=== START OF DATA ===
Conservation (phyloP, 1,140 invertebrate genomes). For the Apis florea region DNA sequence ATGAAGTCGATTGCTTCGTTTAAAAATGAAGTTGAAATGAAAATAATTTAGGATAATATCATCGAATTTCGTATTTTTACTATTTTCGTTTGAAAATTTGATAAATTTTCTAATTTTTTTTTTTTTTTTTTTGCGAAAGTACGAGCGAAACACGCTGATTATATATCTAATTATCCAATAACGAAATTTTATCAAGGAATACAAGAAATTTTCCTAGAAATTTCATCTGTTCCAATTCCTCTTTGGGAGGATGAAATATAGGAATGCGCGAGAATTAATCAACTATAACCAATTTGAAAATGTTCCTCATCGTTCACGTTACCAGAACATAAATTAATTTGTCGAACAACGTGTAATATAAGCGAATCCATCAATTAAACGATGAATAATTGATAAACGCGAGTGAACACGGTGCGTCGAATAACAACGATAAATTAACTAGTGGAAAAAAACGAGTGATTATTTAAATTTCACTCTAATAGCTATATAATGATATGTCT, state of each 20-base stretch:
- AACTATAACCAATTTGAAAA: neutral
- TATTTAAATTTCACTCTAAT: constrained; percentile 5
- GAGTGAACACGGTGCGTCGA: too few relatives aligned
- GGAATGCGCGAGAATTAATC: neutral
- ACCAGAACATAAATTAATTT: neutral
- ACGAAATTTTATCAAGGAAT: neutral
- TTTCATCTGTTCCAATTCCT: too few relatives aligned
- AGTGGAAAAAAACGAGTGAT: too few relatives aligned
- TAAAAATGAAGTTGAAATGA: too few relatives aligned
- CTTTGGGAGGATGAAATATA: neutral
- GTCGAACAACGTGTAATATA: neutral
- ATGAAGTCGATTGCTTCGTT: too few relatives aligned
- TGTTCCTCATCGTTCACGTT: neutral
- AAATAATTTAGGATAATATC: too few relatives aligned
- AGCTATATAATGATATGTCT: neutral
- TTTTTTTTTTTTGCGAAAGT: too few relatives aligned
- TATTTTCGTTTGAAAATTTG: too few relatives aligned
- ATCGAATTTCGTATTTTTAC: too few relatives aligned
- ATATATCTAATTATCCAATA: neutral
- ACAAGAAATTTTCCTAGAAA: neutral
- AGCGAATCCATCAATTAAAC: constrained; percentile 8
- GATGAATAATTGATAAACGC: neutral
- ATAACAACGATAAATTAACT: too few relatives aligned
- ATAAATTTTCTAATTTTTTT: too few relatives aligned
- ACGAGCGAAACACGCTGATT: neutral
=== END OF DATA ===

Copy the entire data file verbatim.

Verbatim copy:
Conservation (phyloP, 1,140 invertebrate genomes). For the Apis florea region DNA sequence ATGAAGTCGATTGCTTCGTTTAAAAATGAAGTTGAAATGAAAATAATTTAGGATAATATCATCGAATTTCGTATTTTTACTATTTTCGTTTGAAAATTTGATAAATTTTCTAATTTTTTTTTTTTTTTTTTTGCGAAAGTACGAGCGAAACACGCTGATTATATATCTAATTATCCAATAACGAAATTTTATCAAGGAATACAAGAAATTTTCCTAGAAATTTCATCTGTTCCAATTCCTCTTTGGGAGGATGAAATATAGGAATGCGCGAGAATTAATCAACTATAACCAATTTGAAAATGTTCCTCATCGTTCACGTTACCAGAACATAAATTAATTTGTCGAACAACGTGTAATATAAGCGAATCCATCAATTAAACGATGAATAATTGATAAACGCGAGTGAACACGGTGCGTCGAATAACAACGATAAATTAACTAGTGGAAAAAAACGAGTGATTATTTAAATTTCACTCTAATAGCTATATAATGATATGTCT, state of each 20-base stretch:
- AACTATAACCAATTTGAAAA: neutral
- TATTTAAATTTCACTCTAAT: constrained; percentile 5
- GAGTGAACACGGTGCGTCGA: too few relatives aligned
- GGAATGCGCGAGAATTAATC: neutral
- ACCAGAACATAAATTAATTT: neutral
- ACGAAATTTTATCAAGGAAT: neutral
- TTTCATCTGTTCCAATTCCT: too few relatives aligned
- AGTGGAAAAAAACGAGTGAT: too few relatives aligned
- TAAAAATGAAGTTGAAATGA: too few relatives aligned
- CTTTGGGAGGATGAAATATA: neutral
- GTCGAACAACGTGTAATATA: neutral
- ATGAAGTCGATTGCTTCGTT: too few relatives aligned
- TGTTCCTCATCGTTCACGTT: neutral
- AAATAATTTAGGATAATATC: too few relatives aligned
- AGCTATATAATGATATGTCT: neutral
- TTTTTTTTTTTTGCGAAAGT: too few relatives aligned
- TATTTTCGTTTGAAAATTTG: too few relatives aligned
- ATCGAATTTCGTATTTTTAC: too few relatives aligned
- ATATATCTAATTATCCAATA: neutral
- ACAAGAAATTTTCCTAGAAA: neutral
- AGCGAATCCATCAATTAAAC: constrained; percentile 8
- GATGAATAATTGATAAACGC: neutral
- ATAACAACGATAAATTAACT: too few relatives aligned
- ATAAATTTTCTAATTTTTTT: too few relatives aligned
- ACGAGCGAAACACGCTGATT: neutral